I have read about how QAOA is used to tackle the MAX-CUT problem and wanted to test my understanding by trying to implement some code to approximate the MAX-3-SAT problem.

To do so, I considered the following clauses (as an example): $$\begin{align*}C_1 = x_2\lor \overline{x_3} \lor \overline{x_4}\\ C_2 = x_2\lor {x_3} \lor {x_4}\\ C_3 = \overline{x_1}\lor x_2 \lor {x_4} \\ C_4 = \overline{x_1}\lor \overline{x_2}\lor x_3\end{align*} \\ C_5 = x_1 \lor \overline{x_2} \lor \overline{x_4}$$

So we need to find true/false assignments for the variables such that the maximum number of clauses is satisfied. Following the reasoning presented in Qiskit Textbook (Appendix) I could find the cost for each clause ($C_1(x)=1-(1-x_2)x_3x_4$ for example) and using the substitution $x_i \rightarrow \frac{1}{2}(1-Z_i)$ where $Z_i$ is the Pauli $Z$-gate acting on qubit $i$ I found an expression for the clause Hamiltonians (for example $\hat{C_1}=Ι-\frac{1}{8}(Ι+Z_2)(Ι-Z_3)(Ι-Z_4)$).

My question is, how can I implement this in Qiskit? In the case of MAX-CUT it was easy because up to a constant the Hamiltonian could be implemented with an $RZZ$-gate for each edge. I guess something similar could be done here if I expand each clause Hamiltonian yet I think I will need some kind of $RZZZ$-gates (if that's even a thing) and potentially a lot of gates.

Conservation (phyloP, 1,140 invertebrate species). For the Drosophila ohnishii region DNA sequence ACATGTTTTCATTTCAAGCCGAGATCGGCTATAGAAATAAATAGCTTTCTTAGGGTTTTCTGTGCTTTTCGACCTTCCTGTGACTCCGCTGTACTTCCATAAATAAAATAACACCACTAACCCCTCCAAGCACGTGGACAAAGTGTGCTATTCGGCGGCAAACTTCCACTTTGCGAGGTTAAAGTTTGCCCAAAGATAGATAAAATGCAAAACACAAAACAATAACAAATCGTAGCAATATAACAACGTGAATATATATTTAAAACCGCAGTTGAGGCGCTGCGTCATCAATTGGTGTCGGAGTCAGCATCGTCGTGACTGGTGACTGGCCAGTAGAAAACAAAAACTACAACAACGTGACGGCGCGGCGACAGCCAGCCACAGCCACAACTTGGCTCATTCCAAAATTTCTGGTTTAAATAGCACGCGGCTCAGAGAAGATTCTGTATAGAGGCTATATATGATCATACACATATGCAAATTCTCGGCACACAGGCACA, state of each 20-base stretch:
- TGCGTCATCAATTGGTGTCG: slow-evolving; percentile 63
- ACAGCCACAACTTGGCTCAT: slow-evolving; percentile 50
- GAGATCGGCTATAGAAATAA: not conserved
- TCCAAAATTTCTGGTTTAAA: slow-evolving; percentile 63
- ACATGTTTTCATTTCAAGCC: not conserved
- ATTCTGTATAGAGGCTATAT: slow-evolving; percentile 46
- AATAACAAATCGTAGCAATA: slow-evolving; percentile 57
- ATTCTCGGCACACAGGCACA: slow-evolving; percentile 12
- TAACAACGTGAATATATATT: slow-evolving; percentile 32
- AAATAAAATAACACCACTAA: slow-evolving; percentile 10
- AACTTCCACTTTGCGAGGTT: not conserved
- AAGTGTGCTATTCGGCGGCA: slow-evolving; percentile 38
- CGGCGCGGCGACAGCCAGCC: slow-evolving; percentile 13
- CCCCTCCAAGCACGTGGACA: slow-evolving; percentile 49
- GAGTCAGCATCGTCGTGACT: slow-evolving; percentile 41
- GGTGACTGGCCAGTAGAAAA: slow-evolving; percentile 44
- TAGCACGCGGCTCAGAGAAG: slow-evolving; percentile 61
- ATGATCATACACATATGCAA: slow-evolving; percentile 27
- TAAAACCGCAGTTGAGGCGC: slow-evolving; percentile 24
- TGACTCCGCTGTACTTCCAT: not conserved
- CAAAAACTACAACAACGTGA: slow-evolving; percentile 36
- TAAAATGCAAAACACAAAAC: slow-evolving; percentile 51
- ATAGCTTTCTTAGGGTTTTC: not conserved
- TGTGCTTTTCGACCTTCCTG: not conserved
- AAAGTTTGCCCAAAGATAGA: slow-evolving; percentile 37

1 Answer 1


By "implementing the Hamiltonian", I assume that you mean implementing the unitary that results from the time evolution of the Hamiltonian, and not the Hamiltonian operator itself.

So, that evolution operator will be: $e^{-i H \theta}$. Suppose that your Hamiltonian consists of several Pauli strings, which might act on more than 1 or 2 qubits. Just as an example, the below figure is an implementation of the Hamiltonian $H = Z_0 Z_1 Z_2$.

enter image description here

Since each of the terms in the Hamiltonian commute with each other, you can implement the terms in any order you want, since the result will be the same, meaning that if $H = Z_0 Z_4 Z_5 + Z_1 Z_4$, then $U = e^{-i Z_0 Z_4 Z_5 \theta} e^{-i Z_1 Z_4 \theta} = e^{-i Z_1 Z_4 \theta} e^{-i Z_0 Z_4 Z_5 \theta} $

Here in pages 15-16 it is also explained in more detail.

  • 1
    $\begingroup$ Thank you! That's what I was looking for. $\endgroup$ Sep 26, 2022 at 9:23

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